6. I agree with Budgie lover. Both of the parents must be split to fallow in order to produce that fallow chick. There is the possibility that the white cheek patch on the creamino is due to being "pied out". When a bird is pied, some of the pied areas affect the cheek patches, so you would expect to see violet and white combined there. Cheek patches on pied birds are very variable. Since this chick seems to be extremely pied, it is very likely that all of the violet of the cheek patches just happens to be pied out. So I think it could still be possible for the creamino chick to be a fallow. Actually, since this pair has produced a definite fallow, but no actual proven inos or lacewings in the past other than these two suspected ones (did I get that right?), then I think it's most likely that all three of these chicks are fallows, and not lacewings at all. I wouldn't say that definitely, but do you know any more about the background of the father, since you bred him? Do you know back any further generations? Because there would have to be both ino and cinnamon somewhere along the line in order to get the lacewing combo. (I.E., you know that the father is split to opaline from his mother, but how do you know he is split to the ino gene?) But I suspect these chicks are fallows, because they just seem to have too much color bleeding into them to be lacewings. Color bleeding into the body of inos is possible, of course. I just would expect it to be more like a sheen, than actual color that gets stronger on the rump. You might want to check on Facebook, because that seems to be where all of our genetics experts and people with experience breeding fallows and such have gone to. Or you can send PMs to Kaz, Nubbly5, Neville or RIPbudgies. (They are the ones that were very knowledgeable about genetics.) If you are lucky, they will have their PMs set up like mine, where it goes to their regular email, and they might see it and respond. I believe I have seen Neville active on TalkBudgies as Nev90, if you want to check there. Good luck! Oh- I just noticed something- How dark are the violet on this one's cheek patches? On a lacewing, they are supposed to be a pale violet. Maybe that can give you more clues. They seem a little darker to me than the lacewings that came up in my image search on google.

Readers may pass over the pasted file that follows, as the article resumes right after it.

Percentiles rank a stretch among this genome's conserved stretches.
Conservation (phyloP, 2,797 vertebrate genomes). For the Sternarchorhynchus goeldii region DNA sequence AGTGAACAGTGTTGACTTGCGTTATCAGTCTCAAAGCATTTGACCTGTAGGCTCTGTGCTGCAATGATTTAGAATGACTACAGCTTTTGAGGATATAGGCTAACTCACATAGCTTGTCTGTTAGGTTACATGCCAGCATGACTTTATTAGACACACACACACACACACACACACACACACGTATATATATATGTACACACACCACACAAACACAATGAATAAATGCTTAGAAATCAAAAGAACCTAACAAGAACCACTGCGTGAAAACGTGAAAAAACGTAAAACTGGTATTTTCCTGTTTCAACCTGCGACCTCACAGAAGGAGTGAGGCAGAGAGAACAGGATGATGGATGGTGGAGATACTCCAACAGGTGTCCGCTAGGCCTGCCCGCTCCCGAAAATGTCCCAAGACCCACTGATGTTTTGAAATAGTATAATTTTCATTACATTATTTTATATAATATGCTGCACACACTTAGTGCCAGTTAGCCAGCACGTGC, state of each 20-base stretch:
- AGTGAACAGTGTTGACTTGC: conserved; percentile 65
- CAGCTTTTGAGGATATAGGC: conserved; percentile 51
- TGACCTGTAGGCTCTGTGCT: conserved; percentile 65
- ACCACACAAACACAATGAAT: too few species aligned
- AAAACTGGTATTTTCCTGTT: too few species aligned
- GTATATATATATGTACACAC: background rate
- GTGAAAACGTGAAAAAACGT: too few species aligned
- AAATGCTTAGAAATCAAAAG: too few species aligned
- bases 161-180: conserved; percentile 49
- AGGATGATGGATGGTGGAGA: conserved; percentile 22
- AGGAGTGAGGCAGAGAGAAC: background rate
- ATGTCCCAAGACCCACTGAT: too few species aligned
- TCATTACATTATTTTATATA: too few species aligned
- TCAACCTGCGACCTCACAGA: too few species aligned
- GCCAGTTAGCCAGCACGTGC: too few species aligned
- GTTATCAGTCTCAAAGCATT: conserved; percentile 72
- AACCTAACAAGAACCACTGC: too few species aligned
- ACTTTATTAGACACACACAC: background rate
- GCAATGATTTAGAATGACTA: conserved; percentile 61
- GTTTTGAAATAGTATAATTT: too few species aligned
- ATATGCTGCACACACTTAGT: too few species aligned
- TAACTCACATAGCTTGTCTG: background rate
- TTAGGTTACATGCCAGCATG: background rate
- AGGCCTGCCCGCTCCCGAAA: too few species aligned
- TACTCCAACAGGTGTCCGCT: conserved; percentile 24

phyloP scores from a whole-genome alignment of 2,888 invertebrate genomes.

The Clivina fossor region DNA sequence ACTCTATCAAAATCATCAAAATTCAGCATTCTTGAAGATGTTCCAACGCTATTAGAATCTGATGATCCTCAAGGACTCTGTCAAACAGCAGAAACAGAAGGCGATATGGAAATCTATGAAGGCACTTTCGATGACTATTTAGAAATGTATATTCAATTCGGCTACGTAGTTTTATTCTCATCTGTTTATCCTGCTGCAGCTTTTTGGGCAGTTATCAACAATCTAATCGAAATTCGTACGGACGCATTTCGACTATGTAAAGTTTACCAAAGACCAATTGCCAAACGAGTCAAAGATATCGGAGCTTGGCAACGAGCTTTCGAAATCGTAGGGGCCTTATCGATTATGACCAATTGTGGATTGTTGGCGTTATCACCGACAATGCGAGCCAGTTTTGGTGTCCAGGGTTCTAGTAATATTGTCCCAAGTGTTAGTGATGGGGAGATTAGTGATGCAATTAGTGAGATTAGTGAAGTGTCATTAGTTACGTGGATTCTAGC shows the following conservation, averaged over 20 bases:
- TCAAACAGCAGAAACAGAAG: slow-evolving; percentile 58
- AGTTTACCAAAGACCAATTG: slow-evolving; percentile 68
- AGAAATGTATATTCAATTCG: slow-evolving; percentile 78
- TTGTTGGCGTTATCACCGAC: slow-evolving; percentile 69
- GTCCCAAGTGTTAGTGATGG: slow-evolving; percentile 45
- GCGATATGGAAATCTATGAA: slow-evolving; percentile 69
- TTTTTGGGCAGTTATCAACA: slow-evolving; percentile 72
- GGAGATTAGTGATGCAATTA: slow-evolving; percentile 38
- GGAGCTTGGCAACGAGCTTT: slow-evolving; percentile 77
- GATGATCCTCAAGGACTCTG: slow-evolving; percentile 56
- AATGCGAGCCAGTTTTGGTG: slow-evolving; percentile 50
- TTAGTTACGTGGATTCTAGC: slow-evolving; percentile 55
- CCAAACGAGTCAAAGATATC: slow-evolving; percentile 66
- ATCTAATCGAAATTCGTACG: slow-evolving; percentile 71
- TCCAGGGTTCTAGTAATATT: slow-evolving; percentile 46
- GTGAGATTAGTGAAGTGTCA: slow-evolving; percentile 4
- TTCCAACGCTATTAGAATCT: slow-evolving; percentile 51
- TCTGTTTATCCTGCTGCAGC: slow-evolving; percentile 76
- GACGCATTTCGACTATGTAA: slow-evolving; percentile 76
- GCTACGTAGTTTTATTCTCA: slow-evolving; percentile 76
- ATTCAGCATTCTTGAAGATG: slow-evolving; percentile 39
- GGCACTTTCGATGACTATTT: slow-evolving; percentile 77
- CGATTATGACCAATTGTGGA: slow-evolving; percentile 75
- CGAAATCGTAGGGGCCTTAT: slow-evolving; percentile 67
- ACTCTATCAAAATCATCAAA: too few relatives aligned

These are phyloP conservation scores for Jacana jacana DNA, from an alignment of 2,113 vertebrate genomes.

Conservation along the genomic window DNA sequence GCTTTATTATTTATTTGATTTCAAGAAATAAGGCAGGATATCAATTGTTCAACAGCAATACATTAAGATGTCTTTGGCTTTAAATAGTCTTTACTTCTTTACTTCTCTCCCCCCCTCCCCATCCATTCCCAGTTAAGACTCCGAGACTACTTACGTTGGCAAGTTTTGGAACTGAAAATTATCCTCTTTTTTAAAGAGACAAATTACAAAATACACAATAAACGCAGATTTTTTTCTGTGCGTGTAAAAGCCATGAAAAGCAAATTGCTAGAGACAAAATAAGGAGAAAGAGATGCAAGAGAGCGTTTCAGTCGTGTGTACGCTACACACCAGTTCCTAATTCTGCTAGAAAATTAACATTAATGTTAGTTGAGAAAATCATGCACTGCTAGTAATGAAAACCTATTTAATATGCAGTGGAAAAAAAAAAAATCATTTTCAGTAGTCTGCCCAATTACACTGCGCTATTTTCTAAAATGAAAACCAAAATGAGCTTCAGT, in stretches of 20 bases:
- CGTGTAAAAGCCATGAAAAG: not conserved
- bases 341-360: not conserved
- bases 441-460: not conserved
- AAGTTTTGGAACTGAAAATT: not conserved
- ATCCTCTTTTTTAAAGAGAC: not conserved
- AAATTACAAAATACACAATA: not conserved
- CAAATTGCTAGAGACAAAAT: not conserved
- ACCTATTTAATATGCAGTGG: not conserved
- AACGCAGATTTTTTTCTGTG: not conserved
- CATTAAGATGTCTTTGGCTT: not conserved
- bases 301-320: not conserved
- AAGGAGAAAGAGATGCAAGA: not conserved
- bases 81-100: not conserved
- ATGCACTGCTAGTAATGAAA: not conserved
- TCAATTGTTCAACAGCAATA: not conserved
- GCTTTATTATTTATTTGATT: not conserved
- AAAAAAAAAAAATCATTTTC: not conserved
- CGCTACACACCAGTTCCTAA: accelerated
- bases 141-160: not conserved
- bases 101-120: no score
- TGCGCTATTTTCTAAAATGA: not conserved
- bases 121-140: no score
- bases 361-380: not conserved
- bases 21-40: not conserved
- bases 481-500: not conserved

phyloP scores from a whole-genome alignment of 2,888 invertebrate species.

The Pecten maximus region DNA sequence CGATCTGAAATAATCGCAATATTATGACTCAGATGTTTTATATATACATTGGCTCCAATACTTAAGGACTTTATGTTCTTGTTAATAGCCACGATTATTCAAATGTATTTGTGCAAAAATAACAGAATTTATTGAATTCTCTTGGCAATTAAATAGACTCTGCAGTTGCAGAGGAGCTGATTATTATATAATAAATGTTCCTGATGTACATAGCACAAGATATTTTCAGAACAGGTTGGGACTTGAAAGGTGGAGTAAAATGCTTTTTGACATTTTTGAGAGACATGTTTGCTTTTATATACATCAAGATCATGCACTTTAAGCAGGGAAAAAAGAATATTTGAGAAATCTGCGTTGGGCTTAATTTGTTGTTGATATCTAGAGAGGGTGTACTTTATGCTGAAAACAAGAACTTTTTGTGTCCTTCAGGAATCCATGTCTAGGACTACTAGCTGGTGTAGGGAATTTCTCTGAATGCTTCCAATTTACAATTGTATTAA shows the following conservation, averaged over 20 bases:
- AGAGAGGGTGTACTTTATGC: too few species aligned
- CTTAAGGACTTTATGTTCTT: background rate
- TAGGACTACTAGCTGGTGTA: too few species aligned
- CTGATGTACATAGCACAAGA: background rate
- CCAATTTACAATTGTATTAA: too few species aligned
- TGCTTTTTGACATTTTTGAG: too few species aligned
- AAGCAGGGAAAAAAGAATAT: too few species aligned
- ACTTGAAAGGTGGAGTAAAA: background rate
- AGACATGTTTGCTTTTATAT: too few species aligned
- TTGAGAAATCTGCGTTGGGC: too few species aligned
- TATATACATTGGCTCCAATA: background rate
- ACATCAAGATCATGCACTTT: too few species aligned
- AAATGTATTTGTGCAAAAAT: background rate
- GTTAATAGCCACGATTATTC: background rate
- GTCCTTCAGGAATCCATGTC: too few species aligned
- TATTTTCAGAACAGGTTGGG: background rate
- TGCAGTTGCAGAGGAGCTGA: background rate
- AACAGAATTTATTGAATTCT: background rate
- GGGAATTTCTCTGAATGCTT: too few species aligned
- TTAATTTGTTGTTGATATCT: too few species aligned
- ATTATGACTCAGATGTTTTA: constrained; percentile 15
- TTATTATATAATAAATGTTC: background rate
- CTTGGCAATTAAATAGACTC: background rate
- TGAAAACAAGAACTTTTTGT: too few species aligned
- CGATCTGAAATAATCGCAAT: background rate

7. It could be a dark eyed clear. It could also be a double factor spangle. Photos of the chick and parents would help in figuring out what you have. Unless you bred the lutino female yourself, you probably won't know what mutations are in her background. Is the father a pied?